Former first lady Michelle Obama wrote that she was unable to put on a happy face and smile during President Donald Trump’s inauguration in her new book, according to ABC News.
Former first lady Michelle Obama discusses her dislike of President Donald Trump — as well as personal details of her life before and during her time in the White House — in her highly anticipated memoir, “Becoming,” The Washington Post reported Thursday.
Voting rights are on the ballot on Tuesday.
In some cases directly, with voter ID ballot initiatives in Arkansas and North Carolina, and a ballot initiative in Florida regarding the voting rights of people with felony records.
Michael Cohen claimed that President Donald Trump used racist language in several private conversations with him during the time he worked as Trump’s personal lawyer and “fixer.”
President Donald Trump on Tuesday referred to former White House staffer Omarosa Manigault Newman as a “dog.”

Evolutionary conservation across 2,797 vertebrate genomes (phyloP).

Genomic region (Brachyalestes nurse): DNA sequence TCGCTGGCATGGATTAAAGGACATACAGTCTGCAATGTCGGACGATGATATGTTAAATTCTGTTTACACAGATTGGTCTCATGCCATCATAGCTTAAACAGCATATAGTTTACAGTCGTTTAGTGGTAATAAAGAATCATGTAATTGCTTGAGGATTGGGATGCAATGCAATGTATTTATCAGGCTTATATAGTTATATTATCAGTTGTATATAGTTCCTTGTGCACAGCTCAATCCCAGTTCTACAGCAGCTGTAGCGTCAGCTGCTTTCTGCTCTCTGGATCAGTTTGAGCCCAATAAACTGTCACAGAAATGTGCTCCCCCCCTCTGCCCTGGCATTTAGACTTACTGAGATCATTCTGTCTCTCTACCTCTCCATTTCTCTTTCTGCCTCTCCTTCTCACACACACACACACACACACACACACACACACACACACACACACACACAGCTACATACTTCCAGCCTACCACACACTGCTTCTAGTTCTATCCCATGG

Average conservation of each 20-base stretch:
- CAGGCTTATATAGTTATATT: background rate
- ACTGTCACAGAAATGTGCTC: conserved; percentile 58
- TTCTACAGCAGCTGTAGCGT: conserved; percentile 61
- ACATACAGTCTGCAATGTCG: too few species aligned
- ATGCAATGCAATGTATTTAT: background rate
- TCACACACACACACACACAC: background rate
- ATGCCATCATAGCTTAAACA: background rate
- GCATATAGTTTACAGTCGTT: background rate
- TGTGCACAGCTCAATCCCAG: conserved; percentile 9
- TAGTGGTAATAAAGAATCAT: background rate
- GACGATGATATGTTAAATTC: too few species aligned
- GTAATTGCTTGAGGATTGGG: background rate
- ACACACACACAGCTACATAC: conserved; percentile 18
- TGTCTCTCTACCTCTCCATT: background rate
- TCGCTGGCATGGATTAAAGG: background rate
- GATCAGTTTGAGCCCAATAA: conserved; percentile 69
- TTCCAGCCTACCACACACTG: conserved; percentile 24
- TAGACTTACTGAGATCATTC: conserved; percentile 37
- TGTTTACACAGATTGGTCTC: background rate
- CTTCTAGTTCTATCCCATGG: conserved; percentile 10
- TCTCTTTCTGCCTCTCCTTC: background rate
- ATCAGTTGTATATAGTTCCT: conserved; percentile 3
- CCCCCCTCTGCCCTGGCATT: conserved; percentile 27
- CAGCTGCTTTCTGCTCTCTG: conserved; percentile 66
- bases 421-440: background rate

“When a woman is emotional, she’s ‘hysterical’ and she’s penalized for it. When a man does the same, he’s ‘outspoken’ and there are no repercussions.”
Ayanna Pressley’s win in Massachusetts’ Seventh Congressional District on Tuesday night was another resounding win for women candidates — and specifically, women of color.
As we observe Women’s Equality Day on Aug. 26, which commemorates the day on which the Nineteenth Amendment, giving women the right to vote, was certified in 1920, it’s important to take the opportunity to take stock. How far has the United States come in terms of women’s rights — and how is it stalling, or going backwards? The news in many quarters seems positive. More Democrat women are running for office in the 2018 midterm elections than ever before, and the #MeToo movement continues to drive public conversation. But there are some fundamental rights for American women remain at risk.
Chants of support for equal pay echoed outside the Supreme Court as several women’s rights organizations spoke out against Judge Brett Kavanaugh’s nomination to the high court.
WASHINGTON — On the heels of Democratic political victories in the South, black women’s groups are ramping up efforts to get more blacks to the polls in the region and leverage the power of one of the party’s most loyal voting blocs.